It’s amazing that any wannabe artist thinks that they could be signed on the strength of their demo recordings. And maybe nobody ever is. Perhaps the procedure exists in order to give musicians (and audiences) the impression that success is the result of music alone.
There are at least two reasons why it’s impossible to judge an act’s potential from its demos. One is that the success of a recording is overdetermined. Record companies line up a number of causes in order to effect a hit. The music if obviously important, but so are the various promotional activities that are put in place. Chief amongst these is the creation of a ‘star text’. As Andrew Goodwin has pointed out, there are various narratives at play in every recording. One of these is the narrative of the song; another is the narrative of the star. They reflect upon each other. The star’s life forms part of the story of the song, and the song forms part of the star’s story. Unsigned artists face a problem: they have no narrative depth. Hence the record companies’ conservatism when it comes to signing acts. Hits maybe the surest way of creating stars, but stars are the surest way of creating hits.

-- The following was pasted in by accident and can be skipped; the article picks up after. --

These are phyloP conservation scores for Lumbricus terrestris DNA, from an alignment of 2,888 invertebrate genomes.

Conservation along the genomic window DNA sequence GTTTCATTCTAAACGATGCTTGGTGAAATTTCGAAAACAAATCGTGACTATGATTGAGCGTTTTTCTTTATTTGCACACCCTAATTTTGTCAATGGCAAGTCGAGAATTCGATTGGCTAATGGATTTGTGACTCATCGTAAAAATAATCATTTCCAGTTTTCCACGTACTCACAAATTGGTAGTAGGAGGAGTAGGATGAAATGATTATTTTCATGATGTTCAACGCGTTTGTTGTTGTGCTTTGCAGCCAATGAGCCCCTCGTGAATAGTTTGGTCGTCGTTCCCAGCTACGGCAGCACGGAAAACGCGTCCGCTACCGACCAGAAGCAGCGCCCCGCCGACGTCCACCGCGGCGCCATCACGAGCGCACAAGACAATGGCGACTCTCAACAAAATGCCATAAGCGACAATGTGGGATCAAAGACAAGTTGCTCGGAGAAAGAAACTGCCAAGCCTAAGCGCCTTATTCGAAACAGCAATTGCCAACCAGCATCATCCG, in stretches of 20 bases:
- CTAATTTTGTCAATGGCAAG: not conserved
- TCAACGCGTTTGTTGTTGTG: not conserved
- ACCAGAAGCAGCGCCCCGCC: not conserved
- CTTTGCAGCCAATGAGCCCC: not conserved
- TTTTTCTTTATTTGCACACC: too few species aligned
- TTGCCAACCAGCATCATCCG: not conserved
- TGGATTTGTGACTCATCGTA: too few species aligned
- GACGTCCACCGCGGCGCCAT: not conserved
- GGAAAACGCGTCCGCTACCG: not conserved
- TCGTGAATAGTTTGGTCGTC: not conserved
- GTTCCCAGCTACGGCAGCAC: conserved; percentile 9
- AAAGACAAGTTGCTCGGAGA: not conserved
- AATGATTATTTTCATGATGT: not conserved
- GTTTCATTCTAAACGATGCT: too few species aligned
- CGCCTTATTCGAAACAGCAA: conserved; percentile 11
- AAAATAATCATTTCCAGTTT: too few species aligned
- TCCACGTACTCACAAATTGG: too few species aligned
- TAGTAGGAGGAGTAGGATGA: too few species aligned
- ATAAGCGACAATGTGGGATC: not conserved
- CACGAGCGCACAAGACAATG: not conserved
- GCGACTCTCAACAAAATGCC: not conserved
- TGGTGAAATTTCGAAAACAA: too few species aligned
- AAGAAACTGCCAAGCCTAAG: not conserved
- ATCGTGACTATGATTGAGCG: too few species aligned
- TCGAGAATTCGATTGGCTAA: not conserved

The other difficulty in judgement comes from the fact that hits are underdetermined. They are launched into the world with no guarantee that they will be a success. This isn’t just because artists and record companies don’t know what they are doing and can’t judge the mood of the public. On the contrary, the most knowing popular music is made with full consciousness that it can’t assume the activities of the public. It is deliberately unfinished. The skill lies in allowing some room in the music for ‘articulation’, ‘participatory culture’, and all those other re-appropriative tactics that cultural theorists delight in, while at the same time ensuring that this audience activity doesn’t lose cite of the original recording. Here we come full circle. A star text both helps to make these reworkings possible, as well as to keep them grounded; just think of all the audience activity that takes place around a Madonna or a Morrissey, as well as the sales of recordings that these artists generate. Once again, this causes problems for anyone judging a demo recording. How on earth can they foretell the audience’s interest, not just in taking the music up, but also in taking it over?